New Mexico Congressional Hopeful Defeats Liberal Secretary of State’s Ruling to Keep Her Off the Ballot
The New Mexico supreme court has determined by a 4-1 decision to restore Republican Congressional candidate Anise Golden Morper to the ballot after the state’s liberal Secretary of State attempted to toss her from the 3rd District race.
New Mexico secretary of state Maggie Toulouse Oliver, a far-left Democrat, attempted to toss Morper from the ballot, alleging that Morper’s campaign used improper forms to collect signatures. Morper maintained that her campaign used the forms printed off of the state website and was completely lawful in her conduct.
“It’s really up to the voters who they want to represent them. Let’s leave it up to the voters,” Morper said while the case was ongoing. “I believe that they have a fear that I can beat their Democrat nominee, and therefore they are attempting to remove me so I cannot be a threat and there’s no chance for me to win this seat.
“It’s unfair game playing. If the field was equal, we would allow everyone’s petitions to be seen, especially if the signatures were valid,” she added.
The state supreme court found Morper’s arguments to be convincing, and they in turn ordered for the district court to vacate their previous order disqualifying Morper and entered in a new order directing the Secretary of State to allow her on the ballots.
Morper talked to Big League Politics about the challenges that have resulted from the Secretary of State attempting to torpedo her rising campaign.
“In a way, it set me back, but in another way, it was amazing the support I had, and to see the people that wanted their voices heard,” she told Big League Politics.
“It was bittersweet because I was moving in a certain direction and had to divert attention away from running my campaign, but it was more sweet than bitter because of the support of the people,” she added.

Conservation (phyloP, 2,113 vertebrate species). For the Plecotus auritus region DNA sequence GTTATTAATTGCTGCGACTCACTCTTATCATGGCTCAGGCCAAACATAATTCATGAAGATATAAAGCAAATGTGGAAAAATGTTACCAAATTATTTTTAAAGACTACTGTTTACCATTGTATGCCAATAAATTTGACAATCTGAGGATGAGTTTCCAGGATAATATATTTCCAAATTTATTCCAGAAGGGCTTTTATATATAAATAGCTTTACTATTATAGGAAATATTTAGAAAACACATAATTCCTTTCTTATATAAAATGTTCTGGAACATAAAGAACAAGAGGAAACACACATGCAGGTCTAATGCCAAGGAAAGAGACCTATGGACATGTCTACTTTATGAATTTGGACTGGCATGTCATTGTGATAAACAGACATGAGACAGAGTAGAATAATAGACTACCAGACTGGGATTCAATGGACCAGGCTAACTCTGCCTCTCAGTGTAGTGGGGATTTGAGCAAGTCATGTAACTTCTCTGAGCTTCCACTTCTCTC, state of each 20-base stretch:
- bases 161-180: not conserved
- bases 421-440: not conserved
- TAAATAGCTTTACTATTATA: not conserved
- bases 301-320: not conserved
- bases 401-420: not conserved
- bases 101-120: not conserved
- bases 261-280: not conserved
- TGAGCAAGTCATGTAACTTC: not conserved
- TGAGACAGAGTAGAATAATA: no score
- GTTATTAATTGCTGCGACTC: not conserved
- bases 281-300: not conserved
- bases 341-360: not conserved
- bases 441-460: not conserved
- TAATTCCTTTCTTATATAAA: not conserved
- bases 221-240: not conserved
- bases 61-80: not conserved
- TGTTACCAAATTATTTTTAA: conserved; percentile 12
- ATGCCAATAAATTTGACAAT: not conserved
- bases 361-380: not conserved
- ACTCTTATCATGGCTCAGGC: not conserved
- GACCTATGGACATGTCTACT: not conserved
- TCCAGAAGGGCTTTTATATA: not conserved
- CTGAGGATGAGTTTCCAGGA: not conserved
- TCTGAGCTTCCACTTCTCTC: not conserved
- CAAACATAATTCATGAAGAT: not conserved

Morper sees the fight as being more than about her campaign and having broader 1st Amendment implication. She felt that all of the people who signed her petitions had their voices nullified by the secretary of state’s unjust order that was overturned.
“We have a right to petition the government, and that’s what this case was all about,” she explained. “It wasn’t just me who won. This was a victory for the 1st Amendment.”
Morper explained that this victory is emblematic of how she will successfully defend the rights of the people once she elected in Washington D.C.
“I am the strongest candidate. I am the candidate that will take on big government and to protect the Constitutional rights of the people,” she said.
Following the New Mexico supreme court ruling, Morper is back on the ballot for the 3rd Congressional race, which is an open seat due to the departure of influential Democrat Rep. Ben Ray Luján, who is running for U.S. Senate. Morper’s GOP primary opponents include Navajo Nation member Karen Bedonie, cattle rancher Audra Brown, former Santa Fe County Commissioner Harry Montoya, and engineer Alexis Johnson.